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Could SCOTUS ruling actually endanger affirmative action policies?

The Supreme Court's decision on Monday to send its big affirmative action case back to the lower courts has been hailed by civil rights groups as a victory for the policy's advocates. But some legal experts are not so sure.

The case, called Fisher v. University of Texas at Austin,involved a white woman who sued the school after it rejected her in 2008, arguing that the school’s affirmative action policy violated the Equal Protection Clause of the 14th Amendment. In a 7-1 decision, the Court found that in this case, the 5th Circuit Court of Appeals improperly applied the "strict scrutiny" test, and gave undo deference to the "good faith" of the University of Texas when it ruled in the school's favor.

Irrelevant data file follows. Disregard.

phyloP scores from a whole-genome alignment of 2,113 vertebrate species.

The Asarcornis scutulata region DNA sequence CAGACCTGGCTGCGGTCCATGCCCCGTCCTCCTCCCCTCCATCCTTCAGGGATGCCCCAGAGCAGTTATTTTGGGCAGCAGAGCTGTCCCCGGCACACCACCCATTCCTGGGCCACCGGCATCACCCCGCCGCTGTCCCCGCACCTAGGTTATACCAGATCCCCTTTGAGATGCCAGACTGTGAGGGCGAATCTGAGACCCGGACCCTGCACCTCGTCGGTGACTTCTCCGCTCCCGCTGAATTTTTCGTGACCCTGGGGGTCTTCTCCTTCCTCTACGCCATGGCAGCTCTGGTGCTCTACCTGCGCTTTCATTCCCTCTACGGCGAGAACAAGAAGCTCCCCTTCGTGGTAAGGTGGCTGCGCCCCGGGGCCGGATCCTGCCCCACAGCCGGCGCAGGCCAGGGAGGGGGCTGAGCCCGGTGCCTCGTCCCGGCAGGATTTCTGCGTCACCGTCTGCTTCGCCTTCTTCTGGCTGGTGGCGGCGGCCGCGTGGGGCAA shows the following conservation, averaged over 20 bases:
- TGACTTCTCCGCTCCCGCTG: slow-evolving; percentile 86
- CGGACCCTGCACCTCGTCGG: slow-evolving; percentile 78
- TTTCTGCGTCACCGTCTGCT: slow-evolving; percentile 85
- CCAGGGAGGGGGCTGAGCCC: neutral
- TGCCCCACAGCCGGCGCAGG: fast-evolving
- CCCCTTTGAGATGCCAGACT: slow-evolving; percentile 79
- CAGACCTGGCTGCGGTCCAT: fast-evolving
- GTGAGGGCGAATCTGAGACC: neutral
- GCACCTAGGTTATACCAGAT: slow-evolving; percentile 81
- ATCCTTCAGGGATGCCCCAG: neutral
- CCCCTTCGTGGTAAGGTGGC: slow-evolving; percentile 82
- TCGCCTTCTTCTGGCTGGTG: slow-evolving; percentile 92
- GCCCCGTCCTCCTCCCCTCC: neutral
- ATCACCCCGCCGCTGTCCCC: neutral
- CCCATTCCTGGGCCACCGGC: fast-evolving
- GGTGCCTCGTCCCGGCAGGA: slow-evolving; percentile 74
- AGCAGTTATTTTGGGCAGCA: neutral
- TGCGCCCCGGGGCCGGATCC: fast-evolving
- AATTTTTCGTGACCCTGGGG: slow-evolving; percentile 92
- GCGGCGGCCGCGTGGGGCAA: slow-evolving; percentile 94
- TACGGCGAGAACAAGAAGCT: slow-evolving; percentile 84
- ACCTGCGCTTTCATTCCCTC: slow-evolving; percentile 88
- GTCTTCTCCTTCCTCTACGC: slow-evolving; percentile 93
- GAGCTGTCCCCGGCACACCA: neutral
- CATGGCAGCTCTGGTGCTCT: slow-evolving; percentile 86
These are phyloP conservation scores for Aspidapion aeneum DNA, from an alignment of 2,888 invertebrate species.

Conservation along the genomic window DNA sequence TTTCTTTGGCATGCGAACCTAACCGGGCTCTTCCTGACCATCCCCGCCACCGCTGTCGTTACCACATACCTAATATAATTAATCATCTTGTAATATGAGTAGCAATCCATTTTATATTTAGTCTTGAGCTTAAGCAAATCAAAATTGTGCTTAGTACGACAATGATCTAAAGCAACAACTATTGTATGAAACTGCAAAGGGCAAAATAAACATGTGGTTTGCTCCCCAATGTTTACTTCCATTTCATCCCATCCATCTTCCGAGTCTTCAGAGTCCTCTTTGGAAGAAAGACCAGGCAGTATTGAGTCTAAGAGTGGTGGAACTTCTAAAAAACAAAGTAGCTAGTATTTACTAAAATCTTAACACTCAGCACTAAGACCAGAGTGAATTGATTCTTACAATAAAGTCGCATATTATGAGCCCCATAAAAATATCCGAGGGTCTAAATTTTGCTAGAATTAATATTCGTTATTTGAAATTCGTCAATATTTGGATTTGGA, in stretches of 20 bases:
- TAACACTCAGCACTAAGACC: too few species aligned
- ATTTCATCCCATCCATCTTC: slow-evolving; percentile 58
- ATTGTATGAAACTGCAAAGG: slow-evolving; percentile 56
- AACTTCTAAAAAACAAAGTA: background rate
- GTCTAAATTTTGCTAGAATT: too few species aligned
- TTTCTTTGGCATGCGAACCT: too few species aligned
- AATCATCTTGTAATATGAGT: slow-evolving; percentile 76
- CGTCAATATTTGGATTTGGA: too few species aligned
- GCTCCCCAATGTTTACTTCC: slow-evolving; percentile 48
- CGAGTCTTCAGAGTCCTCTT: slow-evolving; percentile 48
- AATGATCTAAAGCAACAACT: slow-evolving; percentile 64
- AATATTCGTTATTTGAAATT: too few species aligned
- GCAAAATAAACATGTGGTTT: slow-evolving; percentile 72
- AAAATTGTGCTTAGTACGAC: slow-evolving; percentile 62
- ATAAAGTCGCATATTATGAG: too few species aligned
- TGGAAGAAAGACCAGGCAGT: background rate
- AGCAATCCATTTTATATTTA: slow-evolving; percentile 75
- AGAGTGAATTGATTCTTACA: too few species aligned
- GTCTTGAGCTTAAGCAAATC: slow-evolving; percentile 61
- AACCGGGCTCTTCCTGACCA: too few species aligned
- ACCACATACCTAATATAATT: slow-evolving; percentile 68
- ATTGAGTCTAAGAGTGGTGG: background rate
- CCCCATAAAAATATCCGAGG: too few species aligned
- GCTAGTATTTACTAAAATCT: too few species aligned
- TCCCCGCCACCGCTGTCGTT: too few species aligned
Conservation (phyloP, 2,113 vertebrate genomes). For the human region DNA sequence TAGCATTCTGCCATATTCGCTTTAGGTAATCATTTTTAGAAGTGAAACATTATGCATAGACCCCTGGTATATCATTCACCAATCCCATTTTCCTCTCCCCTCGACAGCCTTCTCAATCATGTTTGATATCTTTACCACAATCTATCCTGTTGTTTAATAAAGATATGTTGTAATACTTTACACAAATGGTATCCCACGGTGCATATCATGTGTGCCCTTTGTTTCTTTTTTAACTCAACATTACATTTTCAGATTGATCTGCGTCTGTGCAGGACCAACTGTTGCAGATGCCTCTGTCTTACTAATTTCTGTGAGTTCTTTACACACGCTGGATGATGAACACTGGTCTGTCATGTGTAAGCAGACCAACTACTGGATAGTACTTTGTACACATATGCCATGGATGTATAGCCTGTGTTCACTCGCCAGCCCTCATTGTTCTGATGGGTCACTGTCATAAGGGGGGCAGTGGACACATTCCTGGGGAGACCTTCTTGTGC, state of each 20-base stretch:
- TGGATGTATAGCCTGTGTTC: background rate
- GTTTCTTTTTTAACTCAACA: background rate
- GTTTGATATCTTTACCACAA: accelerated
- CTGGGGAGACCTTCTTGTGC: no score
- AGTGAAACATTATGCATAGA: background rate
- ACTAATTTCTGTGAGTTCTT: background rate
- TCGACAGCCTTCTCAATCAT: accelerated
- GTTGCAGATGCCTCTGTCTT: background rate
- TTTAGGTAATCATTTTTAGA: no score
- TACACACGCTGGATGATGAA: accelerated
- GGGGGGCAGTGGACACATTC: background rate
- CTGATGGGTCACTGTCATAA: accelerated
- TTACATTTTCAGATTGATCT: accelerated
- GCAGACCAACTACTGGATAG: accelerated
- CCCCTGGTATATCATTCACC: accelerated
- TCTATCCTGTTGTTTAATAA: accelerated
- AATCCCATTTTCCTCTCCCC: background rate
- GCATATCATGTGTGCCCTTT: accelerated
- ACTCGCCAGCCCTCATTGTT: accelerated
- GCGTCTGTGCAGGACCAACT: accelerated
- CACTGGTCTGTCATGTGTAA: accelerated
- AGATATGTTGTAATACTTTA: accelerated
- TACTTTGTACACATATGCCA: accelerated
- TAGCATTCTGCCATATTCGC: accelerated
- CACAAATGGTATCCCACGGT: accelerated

Strict scrutiny is the highest possible standard that the courts apply when reviewing laws that either discriminate on the basis of race, gender or some other characteristic, or directly interfere with a constitutional right. In order to determine whether a law stands up to strict scrutiny, the court will ask whether the government has a compelling interest for creating the policy, and whether the law is “narrowly tailored” to that particular interest. Here, the Court found that the 5th Circuit had not adequately applied that test.

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